Accomando said Lichtenstein's theory is dead on, "It's gotten to the point where now even some of my staff are having problems."
One of those workers is Patrice Burkett, who is the shelter's manager. Burkett said she's seen a shift in the ages of people using shelters in Newark, "There are more 18 to 23 year olds in the shelter, as well as seniors. It used to be 25 to 35 year olds, but now it's more younger kids that aren't even 21 yet."
Williams falls into that category. She said family issues caused her to move from Valley, Ala., to Newark last year. The 20-year-old said she and her two children lived with her aunt in the city until the landlord booted the trio in February because of occupancy limits. The move caused Williams to find refuge at Apostle's House. She now collects welfare checks and counts the days until she can leave.
"Being on welfare and stuff like that is something that just helps out, but isn't something you want to stay on," she said. "I look forward to getting a job and getting into school."
Burkett, 47, said Newark is spending cash to educate the poorer population, including Williams, but said since there's no jobs, "they're still sitting on welfare."
Beegle said that's because in large cities, such as Newark, where poverty rates are high, community support is low.
But Newark Mayor Cory Booker said the city is helping curb poverty through "enrichment" programs, "We're fighting poverty on different levels through grassroots and guerrilla efforts to get money in people's pockets."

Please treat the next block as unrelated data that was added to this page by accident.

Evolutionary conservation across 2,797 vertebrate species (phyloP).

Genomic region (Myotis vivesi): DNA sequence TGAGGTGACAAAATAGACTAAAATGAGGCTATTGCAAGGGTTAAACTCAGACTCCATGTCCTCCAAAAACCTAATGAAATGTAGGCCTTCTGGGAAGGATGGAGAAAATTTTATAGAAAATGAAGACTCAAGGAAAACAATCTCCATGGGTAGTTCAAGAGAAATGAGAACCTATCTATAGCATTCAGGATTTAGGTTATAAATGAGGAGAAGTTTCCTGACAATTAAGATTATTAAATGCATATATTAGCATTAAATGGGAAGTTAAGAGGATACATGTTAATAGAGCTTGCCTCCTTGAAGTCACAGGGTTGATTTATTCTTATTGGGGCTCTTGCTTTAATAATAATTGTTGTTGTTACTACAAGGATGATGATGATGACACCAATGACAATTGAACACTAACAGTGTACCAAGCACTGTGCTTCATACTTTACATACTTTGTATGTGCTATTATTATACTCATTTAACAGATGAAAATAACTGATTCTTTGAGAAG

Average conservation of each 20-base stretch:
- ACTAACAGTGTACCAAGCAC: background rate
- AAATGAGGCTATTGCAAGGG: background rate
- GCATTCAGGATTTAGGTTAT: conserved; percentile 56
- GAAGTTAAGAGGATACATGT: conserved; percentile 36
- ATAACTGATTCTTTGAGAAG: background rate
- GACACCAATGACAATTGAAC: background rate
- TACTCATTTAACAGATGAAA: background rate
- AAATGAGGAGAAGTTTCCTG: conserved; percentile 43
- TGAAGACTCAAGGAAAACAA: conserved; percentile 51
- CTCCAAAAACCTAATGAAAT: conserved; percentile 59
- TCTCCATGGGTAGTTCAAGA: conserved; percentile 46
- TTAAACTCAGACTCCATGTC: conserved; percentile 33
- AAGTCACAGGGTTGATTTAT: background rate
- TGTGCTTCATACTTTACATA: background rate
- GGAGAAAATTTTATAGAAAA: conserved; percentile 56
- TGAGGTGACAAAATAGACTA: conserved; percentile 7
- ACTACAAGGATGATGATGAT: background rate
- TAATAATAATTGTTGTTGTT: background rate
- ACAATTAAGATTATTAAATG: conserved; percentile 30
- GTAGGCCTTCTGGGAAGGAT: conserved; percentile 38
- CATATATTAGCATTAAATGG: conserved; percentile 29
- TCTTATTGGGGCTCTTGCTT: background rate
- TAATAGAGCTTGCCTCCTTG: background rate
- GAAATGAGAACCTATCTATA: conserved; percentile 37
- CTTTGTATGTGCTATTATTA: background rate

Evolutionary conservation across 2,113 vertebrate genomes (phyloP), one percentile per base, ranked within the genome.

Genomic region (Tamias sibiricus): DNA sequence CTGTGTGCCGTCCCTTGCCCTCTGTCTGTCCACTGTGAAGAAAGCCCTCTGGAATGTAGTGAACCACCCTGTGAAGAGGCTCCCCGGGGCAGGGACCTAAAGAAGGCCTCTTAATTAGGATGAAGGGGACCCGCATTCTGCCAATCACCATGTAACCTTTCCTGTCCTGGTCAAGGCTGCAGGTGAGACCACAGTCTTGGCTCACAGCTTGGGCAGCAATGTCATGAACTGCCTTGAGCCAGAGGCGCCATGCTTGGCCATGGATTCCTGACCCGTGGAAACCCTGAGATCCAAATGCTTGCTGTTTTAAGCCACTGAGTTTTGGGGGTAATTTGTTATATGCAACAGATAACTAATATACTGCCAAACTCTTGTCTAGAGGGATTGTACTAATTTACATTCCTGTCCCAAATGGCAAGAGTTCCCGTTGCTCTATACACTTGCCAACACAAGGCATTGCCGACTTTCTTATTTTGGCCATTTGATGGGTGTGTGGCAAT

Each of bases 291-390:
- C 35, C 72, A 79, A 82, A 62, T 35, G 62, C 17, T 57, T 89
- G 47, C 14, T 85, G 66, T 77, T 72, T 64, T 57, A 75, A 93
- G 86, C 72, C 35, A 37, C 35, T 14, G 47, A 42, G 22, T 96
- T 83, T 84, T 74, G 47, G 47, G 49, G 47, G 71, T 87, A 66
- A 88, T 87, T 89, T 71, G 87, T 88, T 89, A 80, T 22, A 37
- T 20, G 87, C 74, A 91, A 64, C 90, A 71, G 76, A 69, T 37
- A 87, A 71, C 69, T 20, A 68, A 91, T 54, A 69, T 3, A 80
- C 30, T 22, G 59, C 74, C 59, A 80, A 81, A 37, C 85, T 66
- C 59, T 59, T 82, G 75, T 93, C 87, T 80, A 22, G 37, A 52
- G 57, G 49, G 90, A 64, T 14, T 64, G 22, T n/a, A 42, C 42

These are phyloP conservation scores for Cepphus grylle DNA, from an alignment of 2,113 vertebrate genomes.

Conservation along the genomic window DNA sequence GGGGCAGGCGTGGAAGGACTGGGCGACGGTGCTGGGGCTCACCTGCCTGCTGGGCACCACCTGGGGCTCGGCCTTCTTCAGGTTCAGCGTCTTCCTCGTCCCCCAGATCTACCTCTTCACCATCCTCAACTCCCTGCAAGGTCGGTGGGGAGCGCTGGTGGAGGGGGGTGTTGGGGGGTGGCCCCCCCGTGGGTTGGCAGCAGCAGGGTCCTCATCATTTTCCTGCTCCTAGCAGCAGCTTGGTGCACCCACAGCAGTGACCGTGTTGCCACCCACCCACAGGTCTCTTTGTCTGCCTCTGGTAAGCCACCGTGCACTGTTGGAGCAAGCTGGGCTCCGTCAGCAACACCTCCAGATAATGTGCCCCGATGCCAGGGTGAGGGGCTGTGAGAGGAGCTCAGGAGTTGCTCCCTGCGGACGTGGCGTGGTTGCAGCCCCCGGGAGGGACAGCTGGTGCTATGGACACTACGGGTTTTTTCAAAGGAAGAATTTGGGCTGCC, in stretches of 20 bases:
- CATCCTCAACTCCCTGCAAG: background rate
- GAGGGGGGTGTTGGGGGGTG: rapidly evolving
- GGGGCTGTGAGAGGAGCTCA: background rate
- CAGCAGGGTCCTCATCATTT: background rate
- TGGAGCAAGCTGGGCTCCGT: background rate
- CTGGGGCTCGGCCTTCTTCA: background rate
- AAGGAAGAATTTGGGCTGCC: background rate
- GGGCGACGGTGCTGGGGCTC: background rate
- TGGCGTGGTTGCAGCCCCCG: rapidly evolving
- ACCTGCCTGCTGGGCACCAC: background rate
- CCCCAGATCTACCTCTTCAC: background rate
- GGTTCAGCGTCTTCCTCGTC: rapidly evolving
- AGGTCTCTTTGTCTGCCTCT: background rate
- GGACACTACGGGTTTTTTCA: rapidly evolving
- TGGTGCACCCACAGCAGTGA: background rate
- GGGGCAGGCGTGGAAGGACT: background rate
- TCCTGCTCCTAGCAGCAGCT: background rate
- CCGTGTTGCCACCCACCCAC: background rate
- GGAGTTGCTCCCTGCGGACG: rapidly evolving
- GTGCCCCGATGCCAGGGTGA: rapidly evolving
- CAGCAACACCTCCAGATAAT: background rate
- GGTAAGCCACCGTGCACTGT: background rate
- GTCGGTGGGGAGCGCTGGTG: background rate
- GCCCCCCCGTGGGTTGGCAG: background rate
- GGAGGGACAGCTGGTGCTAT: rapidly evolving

He pointed to Newark Now's Financial Empowerment Center — a one-room building in the city's North Ward neighborhood that offers advice and financial guidance to residents. Booker is the founder of the center's nonprofit parent organization, Newark Now.
City statistics show the center served more than 5,000 families in 2010. Jeremy Guenter is the director of the center. He said half of the people workers help are below the poverty threshold, "We're now starting to see more working people who've seen reductions in their income."
But it's not just Newark and its residents who are hurting. While the American Community Survey shows that Newark's average household income dropped to $30,556 a year in 2010, 12.5 percent less than the previous year, it also shows that Essex County residents overall are making less money. The survey revealed that the average household income in the county fell by 6.7 percent to $52,394 and, in the state, household income dropped 2.7 percent, to an average of $67,681.
Beegle said she doesn't expect the recession to be over this year and sees those in need relying on the larger community for help, "I think when we, as communities, come together and give people avenues to fight poverty, you'll see more and more people wanting to help."
In Newark, Booker said that's what residents should be doing. "Everybody can be lending a hand right now," he said. "If you have something, you should be giving something."
Meanwhile, Williams said she's trying to escape poverty by finding a job to support her family, "Once I leave the shelter, I don't plan on coming back."